when what’s profitable doesn’t mean what’s right, and what we’re wired to do about it…
Almost 200 years ago, British economist William Forster Lloyd was writing about the overuse of common goods and coined the term tragedy of the commons. When people act solely in a very self-interested way with no regard for others, certain scenarios end up making the public worse off and scrambling to figure out why a little selfishness or greed got them in such trouble. Over this past week, one such scenario was perfectly illustrated by the hedge fund manager with an exceedingly colorful history of caring about only what’s best for him at an exact moment, and at the expense of anyone in the way of him making another dollar, as he tried to profiteer from an obscure generic drug with a predatory rate hike. And while Shkreli’s attitude and a social media presence that exudes the vibe of a stereotypical entitled bro who thinks he’s beyond all criticism because he has money made him a poster boy for small pharma profiteering, he is far from the only one doing it. In fact, mini-monopolies are hiking up the price of many rare drugs.
From a cold, logical, game theory standpoint, what these executives are doing makes sense. If you own a monopoly on something necessary, you should try and find the maximum price it will garner because your job is to maximize profits and company valuations. Should the market get upset and push back, you lower the price, as Shkreli was forced to do. Eventually, you’ll find the price point at which you’re making more money while your customers are content. It’s really the same approach as in ultimatum games studied by psychologists. Your best bet is to accept any amount greater than zero when offered to split a fixed sum of cash because no matter how the money is split, you still left the experiment with more than you started. It’s the cornerstone of all game theory variants employed to explain and drive stock and commodities markets. The idea that something should be fair is irrelevant, the only things that matter are numbers, supply, and demand. Small pharma execs were using this logic when deciding on their price hikes, seeing a price increase as simply an opening salvo in a negotiations process with the market.
But humans don’t work that way. Even our closest evolutionary cousins will rebel when they find themselves unfairly treated and reject overly generous rewards not to seem too greedy. We act no differently is similar experiments adapted for our minds, and close to three in four of us don’t only reject unfair deals, but will use the rules of the experiment to make sure those who tried to slight us won’t get anything either. In other words, game theory is for machines, not us. We will much rather undermine those unfair to us than settle for whatever crumbs they leave us, even though in theory, those crumbs are more than we had. From an evolutionary standpoint, it’s all perfectly logical. Just like apes, we’re social creatures and so we evolved knowing how to keep our tribes together and in order. Even newborns and little children seem to be wired to be both cooperative and friendly, though of course, this varies from child to child. We don’t like extreme inequality or tolerate being treated unfairly, and by rebelling against those who we feel are just pilfering our resources and mistreating us we keep some sense of societal balance. Unlike that tired, old creationist talking point, for us, evolution favored an innate desire to get along.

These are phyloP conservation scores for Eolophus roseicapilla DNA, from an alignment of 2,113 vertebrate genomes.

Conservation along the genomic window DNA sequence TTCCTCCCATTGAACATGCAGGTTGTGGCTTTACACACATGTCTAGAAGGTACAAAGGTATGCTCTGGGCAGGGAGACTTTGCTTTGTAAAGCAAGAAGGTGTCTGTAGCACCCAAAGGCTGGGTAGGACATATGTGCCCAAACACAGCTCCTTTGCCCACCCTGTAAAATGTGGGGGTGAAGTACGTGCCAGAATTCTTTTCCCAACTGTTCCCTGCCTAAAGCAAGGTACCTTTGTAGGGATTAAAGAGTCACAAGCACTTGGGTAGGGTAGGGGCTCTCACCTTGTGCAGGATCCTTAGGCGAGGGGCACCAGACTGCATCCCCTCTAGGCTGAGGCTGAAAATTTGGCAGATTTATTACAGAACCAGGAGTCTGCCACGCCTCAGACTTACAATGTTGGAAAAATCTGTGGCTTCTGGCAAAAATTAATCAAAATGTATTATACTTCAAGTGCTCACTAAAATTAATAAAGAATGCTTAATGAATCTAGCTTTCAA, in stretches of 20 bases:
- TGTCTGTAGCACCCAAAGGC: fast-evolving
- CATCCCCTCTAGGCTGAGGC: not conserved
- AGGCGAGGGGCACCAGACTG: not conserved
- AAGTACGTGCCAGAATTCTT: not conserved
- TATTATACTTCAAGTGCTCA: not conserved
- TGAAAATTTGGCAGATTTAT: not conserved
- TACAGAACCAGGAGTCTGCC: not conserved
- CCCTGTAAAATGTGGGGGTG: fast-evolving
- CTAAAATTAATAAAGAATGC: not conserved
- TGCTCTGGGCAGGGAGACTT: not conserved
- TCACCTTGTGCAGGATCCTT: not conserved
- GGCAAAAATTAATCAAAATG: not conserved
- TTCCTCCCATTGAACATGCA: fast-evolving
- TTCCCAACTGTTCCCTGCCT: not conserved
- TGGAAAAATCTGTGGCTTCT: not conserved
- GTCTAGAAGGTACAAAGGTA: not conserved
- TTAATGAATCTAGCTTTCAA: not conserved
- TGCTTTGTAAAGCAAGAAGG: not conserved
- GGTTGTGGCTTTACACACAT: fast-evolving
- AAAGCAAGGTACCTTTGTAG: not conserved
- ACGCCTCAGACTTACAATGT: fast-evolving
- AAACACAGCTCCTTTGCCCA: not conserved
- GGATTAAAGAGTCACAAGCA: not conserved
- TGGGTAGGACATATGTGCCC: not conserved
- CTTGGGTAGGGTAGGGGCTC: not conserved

When pundits on financial news channels grouse that people are unfairly attacking businesses just trying to make a profit in a capitalistic system, they profoundly misunderstand that it’s not a matter of whether the business is making a lot of money or not, it’s how the business does it. If the main source of income is the best and most popular smartphone ever made, we won’t care how much it makes and what its profit margin is because it’s a product that’s needed, improves our lives, and can be foregone if it’s too expensive. If someone makes millions with a pet sitting company, we also won’t care because it’s a service that helps people and their companions in times of need. But if your main source of profit is off the backs of the sick and the poor, then no argument is good enough to defend your practice. We don’t care about your market share and your need to make a return on an investment. You are gouging a common resource and as far as millions of years of evolution tell our brains, you are an awful person who must be somehow punished. It’s a healthy biological imperative for us, and in fact, those who lack it are diagnosed with a pathology called sociopathy whose only natural social order results in kleptocracies.
Really then, it’s little wonder that the world’s failed states would also have the highest inequality and the most violence. Look who gets to be in charge in those places. In Africa, that’s dictators who live in wealth and luxury, protected by armed guards paid for by aid money they steal and proceeds from illegal trade. In Central Asia, it’s warlords who may or may not wear uniforms of their nations’ armed forces along with an official rank, and who are often famous for corruption, keeping sex slaves, and systematically embezzling their subordinates’ already meager pay. It’s what happens when no one even tries to mitigate the tragedy of the commons and a wealthy or violent enough sociopath gets his way enough times. Not letting someone have a monopoly on life saving drugs, or make billions from gouging the sick and the elderly is not “socialism,” or the complaints of “moochers,” but our brains rebelling at the unfairness they see and trying to bring the inequalities down to something more fair. The markets assume we’re horrible people with a very flexible moral compass, an to an extent, we certainly can be. But we also do have a built-in sense of fairness, and thankfully, we use it against those whose greed shut down theirs.